A standout season

LN’s show choir has had a phenomenal season so far despite all the changes due to COVID-19


Kalissa Moody, Staff Member

Sophomore Jasmine Asumang is in her second competition season in Lawrence North’s show choir. As the alto section leader for Legacy, Asumang has seen many changes and newfound challenges that the pandemic has brought over the last year.

While lack of motivation and other struggles have crept in the back of her head at times, Asumang and her peers have managed to project through the masks, holding their own among the other competing schools.

“Both groups have improved a lot, and I think that has something to do with COVID-19. It has made us change how we do and learn things,” Asumang said.

Show choir is a very inclusive performing arts class that combines the singing of a choir class with choreography then competing for regional titles. Legacy is a mix of boys and girls while Bella Bravada is an all girls ensemble. Both groups have faced changes in terms of learning, practicing, and completing their routines due to hybrid scheduling and restrictions in relation to COVID-19. Though they have not let this stop them from improving, it has made them long for their regular competition season, furthermore a season without masks.

“This year is definitely pushing our kids to the max but they’re doing a spectacular job with it,” Choir Director Elizabeth Warrner said.

Competition days in the past have been 24-hour events, including multiple performances, watching competitors from other schools, scoring, accepting titles, as well as arriving home later than 1 a.m at times. This season, groups from each school perform back to back only once at a given time in the day. This leaves nothing more than a few minutes for performers in both groups to change their entire costume not to mention hair and makeup for the next set. This also means that students don’t get to watch their competitors, or accept their titles, which is usually a very celebratory moment.

“They come in every day with a mask, have never complained, and I don’t have to ask them to stay apart. It’s the fact that they are still making connections and celebrating one another even with so many changes,” Warrner said.

As show choir is already physically demanding enough to earn a gym credit, requiring a facial covering such as a mask has added a new level of difficulty to their performance. Along with singing, dancing and social distancing, breathing is now added to the long list of things the performers have to fully focus on during show time.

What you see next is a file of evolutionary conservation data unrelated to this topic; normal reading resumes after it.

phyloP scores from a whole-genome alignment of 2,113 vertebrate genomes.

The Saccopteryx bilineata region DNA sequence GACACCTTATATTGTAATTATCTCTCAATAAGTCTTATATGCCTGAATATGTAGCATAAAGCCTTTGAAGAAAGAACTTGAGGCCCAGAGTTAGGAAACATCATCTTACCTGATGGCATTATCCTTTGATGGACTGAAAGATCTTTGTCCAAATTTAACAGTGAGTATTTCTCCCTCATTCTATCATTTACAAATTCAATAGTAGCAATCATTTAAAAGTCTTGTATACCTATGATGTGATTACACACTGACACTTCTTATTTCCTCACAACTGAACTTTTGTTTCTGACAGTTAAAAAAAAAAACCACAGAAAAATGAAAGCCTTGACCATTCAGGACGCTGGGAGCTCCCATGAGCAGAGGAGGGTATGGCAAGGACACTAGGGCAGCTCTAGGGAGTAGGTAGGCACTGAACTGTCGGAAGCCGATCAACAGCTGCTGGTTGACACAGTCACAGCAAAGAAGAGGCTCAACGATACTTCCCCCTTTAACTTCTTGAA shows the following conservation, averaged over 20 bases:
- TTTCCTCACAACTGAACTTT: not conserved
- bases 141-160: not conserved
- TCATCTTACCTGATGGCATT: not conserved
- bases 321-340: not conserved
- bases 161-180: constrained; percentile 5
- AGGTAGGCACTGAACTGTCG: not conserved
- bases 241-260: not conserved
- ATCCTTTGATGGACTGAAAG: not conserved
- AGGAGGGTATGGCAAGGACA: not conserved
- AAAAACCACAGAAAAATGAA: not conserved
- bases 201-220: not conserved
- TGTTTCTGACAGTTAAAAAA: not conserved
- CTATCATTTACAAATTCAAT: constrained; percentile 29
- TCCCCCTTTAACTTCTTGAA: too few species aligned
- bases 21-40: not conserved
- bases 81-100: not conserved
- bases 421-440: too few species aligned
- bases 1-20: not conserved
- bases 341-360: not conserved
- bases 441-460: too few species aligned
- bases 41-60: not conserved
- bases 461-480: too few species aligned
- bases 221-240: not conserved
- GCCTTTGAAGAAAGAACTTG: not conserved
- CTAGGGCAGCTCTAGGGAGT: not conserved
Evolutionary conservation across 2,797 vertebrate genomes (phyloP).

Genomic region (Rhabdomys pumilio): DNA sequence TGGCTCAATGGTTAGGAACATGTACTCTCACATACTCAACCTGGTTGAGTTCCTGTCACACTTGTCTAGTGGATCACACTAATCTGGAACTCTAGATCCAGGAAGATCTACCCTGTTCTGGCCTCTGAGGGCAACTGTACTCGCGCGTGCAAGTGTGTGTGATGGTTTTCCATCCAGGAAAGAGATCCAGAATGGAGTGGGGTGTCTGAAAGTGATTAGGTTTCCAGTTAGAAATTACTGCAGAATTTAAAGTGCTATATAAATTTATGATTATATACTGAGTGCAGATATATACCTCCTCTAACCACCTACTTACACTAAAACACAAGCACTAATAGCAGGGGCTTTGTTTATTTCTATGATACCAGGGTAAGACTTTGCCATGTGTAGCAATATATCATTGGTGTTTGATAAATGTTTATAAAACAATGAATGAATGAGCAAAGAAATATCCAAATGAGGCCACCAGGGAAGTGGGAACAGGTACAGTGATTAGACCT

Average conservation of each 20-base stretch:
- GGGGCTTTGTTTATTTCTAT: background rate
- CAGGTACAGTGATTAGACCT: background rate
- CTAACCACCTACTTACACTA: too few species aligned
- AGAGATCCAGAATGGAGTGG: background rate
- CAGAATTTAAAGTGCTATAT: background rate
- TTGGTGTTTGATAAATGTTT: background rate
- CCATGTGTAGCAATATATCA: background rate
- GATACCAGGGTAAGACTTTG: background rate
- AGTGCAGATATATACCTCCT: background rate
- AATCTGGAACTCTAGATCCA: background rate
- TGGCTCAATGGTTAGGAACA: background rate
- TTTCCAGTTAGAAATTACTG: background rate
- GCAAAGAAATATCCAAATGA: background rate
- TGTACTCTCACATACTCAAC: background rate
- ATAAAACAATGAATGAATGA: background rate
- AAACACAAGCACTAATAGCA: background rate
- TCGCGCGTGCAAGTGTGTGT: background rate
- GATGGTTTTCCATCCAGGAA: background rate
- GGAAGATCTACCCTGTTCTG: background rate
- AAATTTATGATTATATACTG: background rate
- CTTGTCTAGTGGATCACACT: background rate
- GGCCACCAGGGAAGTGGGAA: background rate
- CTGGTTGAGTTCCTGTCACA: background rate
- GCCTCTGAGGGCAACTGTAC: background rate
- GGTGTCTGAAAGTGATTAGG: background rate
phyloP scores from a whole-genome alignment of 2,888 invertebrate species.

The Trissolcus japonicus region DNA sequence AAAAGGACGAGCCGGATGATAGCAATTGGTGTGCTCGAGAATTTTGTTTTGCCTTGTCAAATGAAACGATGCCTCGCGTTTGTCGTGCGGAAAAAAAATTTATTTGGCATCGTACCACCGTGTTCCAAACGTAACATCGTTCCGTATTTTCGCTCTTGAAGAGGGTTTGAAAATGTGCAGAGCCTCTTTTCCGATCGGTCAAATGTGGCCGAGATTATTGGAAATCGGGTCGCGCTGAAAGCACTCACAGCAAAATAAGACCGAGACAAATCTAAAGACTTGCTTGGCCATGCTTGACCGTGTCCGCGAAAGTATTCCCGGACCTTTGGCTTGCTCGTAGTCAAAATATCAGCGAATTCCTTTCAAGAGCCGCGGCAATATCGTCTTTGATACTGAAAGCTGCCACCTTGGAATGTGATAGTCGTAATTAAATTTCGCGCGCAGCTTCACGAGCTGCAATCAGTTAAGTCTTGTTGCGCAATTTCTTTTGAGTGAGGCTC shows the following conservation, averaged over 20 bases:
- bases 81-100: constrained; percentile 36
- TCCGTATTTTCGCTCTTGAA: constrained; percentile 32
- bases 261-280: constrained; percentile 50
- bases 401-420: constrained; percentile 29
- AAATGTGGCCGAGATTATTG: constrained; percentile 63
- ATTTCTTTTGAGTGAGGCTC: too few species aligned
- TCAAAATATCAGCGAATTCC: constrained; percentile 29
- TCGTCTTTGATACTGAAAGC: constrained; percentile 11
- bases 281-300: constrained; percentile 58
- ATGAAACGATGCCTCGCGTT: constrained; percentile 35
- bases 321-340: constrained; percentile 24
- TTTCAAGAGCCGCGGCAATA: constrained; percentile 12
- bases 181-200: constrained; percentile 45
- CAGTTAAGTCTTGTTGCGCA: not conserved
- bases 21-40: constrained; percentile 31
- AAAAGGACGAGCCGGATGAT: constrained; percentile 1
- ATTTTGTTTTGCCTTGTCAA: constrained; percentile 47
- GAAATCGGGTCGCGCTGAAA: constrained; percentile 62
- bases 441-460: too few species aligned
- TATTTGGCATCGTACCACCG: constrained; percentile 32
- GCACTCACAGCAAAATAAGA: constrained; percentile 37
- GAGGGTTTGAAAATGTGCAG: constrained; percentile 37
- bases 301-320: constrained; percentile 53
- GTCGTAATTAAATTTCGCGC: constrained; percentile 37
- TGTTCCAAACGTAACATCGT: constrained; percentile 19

“Although we’ve been through this whole pandemic it feels good to be able to compete and still go to competitions, even though they’re not the same as last year,” Asumang said.

In March 2020, after the first quarantine was issued, a group of students within show choir referred to as the Student Leadership Team took it upon themselves to make sure that the sense of family and strength they’d built wouldn’t be damaged by the effects of COVID-19 in the upcoming year. They held zoom meetings about things like scheduling, practices and new competition rules to make sure that things would go as smoothly as possible.

“We sat down and started thinking, ‘Okay how can we make show choir at least similar in spirit to what it always has been?,’” Warrner said.

In prior years, most of the singing and dancing performed throughout the season was learned by students over the summer, leaving them a little more than a semester to perfect it before performing. This year, the changes have led to everything being taught in that semester leading up to the first competition making every class and every practice vital.

“Since we’re mid season in a pandemic, there have been some setbacks with things like practicing abilities,” Junior Ja’Mia Long, Legacy and Bella Bravada Dance Captain, said.

After school practices are almost daily to ensure that each member of the group is insync at all times. Additional weekend practices are added to the schedule as needed. These practices can be extra helpful seeing as only half of the class is in person each day due to the hybrid schedule that we currently run under. Even under these circumstances both groups managed to place second runner up out of all the other schools participating in their first competition, and fourth runner up in their second competition this season.

“The hardest thing is the hybrid schedule. It’s hard to only see half the kids most of the time because we have to reteach over and over again, and it can be very confusing. You feel as if you aren’t accomplishing anything, and it can be very difficult,” senior Antonio Ferran, Dance Captain and Bass Section Leader, said.

With between 60-70 members, unity and family are things the choir prides itself in. This unity is present on stage and off stage, as many members look to their peers to confide in, to celebrate with, or for motivation.

“The most enjoyable part is really the friendship and sense of family that we have when we step into the classroom or join the zoom. We’re all friends, we’re all family, we’re all happy,” Long said.